Why does crypto have value?

With typical money, value is preserved by the fact that it is backed by a government. Provided the government is trustworthy, and doesn’t print too much money, you could be sure that that currency will retain buying power.

Cryptocurrency is not backed up by any government, but instead by code and the blockchain. Crypto’s proponents argue that it doesn’t need to be backed by anything – ultimately, fiat isn’t either. Both are ultimately dependent on people believing that the currency holds value. But the blockchain is arguably more trustworthy than any institution.

For cryptocurrency to hold its value, it needs to have an indisputable amount in circulation, and indisputable transactions that prove who owns which coins. This amount needs to be written into the distributed ledger on a blockchain. Indeed, this is the primary function of a blockchain – to keep track of all the coins in circulation, and the transactions that move them from wallet to wallet.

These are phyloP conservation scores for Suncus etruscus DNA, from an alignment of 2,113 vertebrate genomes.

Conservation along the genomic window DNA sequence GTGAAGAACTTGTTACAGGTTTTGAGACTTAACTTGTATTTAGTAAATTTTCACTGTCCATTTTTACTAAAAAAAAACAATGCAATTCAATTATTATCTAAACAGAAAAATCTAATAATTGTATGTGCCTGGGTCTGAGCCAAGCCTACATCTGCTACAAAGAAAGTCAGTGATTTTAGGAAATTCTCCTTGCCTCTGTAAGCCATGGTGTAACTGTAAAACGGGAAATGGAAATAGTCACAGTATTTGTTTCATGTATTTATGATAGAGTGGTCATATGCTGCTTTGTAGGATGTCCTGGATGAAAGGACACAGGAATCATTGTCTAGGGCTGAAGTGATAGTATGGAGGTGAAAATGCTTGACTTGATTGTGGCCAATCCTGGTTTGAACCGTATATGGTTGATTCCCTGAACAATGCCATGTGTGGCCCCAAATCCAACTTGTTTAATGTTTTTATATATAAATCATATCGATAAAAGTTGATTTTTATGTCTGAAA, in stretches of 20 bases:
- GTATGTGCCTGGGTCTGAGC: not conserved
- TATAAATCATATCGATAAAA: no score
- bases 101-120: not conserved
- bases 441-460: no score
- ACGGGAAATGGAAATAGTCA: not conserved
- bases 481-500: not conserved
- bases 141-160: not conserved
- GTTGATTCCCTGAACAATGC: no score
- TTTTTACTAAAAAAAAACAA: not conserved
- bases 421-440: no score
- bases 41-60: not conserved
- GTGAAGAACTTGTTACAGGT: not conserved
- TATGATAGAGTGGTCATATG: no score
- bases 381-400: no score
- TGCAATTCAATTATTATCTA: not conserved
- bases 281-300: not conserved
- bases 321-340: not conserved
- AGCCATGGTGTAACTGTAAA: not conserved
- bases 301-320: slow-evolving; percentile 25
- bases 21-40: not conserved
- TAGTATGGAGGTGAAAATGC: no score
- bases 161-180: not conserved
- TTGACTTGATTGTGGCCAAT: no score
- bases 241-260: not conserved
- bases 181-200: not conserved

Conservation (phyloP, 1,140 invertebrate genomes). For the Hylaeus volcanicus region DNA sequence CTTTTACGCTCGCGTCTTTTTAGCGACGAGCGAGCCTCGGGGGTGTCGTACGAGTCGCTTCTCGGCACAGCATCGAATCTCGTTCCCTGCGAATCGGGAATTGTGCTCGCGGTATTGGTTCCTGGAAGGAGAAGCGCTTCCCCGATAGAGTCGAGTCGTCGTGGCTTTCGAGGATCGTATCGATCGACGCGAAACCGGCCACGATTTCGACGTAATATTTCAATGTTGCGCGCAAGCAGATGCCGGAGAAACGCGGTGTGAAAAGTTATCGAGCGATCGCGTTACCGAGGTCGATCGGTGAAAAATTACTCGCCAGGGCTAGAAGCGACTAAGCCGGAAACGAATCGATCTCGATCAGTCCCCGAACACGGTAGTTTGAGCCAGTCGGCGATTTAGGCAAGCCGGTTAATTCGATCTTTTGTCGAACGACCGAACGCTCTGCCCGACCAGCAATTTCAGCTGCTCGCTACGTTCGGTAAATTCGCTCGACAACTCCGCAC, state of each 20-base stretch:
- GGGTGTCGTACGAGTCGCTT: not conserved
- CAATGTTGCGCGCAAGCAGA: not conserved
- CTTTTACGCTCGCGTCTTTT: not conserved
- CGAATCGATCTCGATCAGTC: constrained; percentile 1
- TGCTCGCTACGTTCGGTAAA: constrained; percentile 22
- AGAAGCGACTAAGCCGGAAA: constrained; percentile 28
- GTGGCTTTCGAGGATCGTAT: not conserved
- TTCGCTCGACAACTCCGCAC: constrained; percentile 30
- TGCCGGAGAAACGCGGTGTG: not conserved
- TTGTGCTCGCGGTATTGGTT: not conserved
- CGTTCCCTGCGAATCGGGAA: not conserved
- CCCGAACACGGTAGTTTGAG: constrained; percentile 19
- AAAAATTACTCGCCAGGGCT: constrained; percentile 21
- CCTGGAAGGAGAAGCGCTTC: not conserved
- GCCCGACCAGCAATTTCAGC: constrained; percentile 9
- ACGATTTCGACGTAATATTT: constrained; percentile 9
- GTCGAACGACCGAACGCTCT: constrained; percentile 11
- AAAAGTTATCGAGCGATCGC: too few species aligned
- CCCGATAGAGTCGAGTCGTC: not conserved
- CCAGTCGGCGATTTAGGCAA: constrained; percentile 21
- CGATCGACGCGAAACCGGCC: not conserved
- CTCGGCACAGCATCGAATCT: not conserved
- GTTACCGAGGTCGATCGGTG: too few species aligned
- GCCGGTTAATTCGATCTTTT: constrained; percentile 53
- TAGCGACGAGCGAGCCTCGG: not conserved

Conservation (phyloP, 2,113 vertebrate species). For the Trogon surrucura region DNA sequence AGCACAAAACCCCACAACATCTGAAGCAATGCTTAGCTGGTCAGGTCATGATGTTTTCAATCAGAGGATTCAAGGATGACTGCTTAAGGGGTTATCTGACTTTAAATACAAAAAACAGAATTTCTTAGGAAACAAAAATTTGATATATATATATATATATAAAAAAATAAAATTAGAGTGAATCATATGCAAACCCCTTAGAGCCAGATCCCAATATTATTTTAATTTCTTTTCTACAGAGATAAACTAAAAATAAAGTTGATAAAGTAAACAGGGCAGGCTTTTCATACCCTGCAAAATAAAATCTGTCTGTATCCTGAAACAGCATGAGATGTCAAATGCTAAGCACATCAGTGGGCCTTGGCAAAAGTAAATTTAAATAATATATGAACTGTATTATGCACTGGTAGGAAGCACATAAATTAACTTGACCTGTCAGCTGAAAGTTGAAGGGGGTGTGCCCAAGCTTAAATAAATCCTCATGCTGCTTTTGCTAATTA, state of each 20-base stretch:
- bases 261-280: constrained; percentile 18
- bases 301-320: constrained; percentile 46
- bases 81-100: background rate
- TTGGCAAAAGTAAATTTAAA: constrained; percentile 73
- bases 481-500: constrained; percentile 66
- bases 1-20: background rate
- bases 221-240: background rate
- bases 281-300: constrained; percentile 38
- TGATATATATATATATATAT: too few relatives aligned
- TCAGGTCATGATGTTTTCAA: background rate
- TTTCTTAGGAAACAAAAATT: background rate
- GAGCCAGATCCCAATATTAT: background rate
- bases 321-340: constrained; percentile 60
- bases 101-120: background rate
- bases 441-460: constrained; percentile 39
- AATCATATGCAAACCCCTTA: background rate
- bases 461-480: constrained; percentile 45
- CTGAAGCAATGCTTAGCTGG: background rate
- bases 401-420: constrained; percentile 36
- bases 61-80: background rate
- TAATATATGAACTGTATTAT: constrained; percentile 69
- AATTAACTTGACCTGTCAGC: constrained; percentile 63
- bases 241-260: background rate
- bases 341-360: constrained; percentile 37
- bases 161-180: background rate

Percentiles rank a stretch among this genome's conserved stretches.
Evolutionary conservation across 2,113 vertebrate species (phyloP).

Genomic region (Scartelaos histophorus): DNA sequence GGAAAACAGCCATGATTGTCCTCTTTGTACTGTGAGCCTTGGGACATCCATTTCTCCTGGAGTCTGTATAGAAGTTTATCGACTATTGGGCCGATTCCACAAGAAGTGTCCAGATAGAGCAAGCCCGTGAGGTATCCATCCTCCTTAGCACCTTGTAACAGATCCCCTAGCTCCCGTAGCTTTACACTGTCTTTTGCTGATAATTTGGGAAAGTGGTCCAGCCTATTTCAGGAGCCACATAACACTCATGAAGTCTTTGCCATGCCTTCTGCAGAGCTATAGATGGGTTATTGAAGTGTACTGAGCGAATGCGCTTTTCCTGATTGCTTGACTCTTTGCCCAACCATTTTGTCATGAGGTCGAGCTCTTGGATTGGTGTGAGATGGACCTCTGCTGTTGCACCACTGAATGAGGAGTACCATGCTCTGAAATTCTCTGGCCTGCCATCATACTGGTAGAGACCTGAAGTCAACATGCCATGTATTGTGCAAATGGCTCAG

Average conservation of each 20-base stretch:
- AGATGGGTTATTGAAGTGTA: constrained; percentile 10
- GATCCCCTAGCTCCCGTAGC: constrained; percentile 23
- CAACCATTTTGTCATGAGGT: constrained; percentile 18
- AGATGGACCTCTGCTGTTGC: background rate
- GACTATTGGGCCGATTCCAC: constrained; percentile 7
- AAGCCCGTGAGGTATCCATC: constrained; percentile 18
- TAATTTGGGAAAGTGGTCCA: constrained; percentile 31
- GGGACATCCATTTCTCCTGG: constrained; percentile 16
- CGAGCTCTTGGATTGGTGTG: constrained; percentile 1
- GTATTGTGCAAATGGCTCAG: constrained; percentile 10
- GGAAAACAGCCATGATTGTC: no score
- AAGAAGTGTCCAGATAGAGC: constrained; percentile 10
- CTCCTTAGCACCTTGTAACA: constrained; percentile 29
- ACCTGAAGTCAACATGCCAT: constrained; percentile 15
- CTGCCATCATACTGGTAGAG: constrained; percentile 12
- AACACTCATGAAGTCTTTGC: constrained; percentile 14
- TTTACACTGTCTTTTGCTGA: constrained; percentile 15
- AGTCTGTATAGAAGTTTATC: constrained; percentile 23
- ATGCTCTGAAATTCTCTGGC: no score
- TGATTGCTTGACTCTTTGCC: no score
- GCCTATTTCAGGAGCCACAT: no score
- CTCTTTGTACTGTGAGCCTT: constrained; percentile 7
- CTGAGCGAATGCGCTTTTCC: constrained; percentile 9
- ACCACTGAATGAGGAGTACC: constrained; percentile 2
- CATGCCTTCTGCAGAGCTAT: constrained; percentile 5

The beauty of blockchain is that no individual or group controls that ledger – it’s distributed across a network of global computers. When the system is dictated by a blockchain, the possibility of a corrupt or incompetent government devaluing the currency is eliminated. 

How do crypto transactions work?

Cryptocurrency coins don’t actually exist as physical objects. Instead, they exist as records of transactions in the blockchain. Therefore, the way you would send a coin to someone else is by adding a message in the ledger that you have transferred your coin to somebody else. This message has to be processed by someone. But rather than a government or bank serving as the trusted validator, the blockchain network does.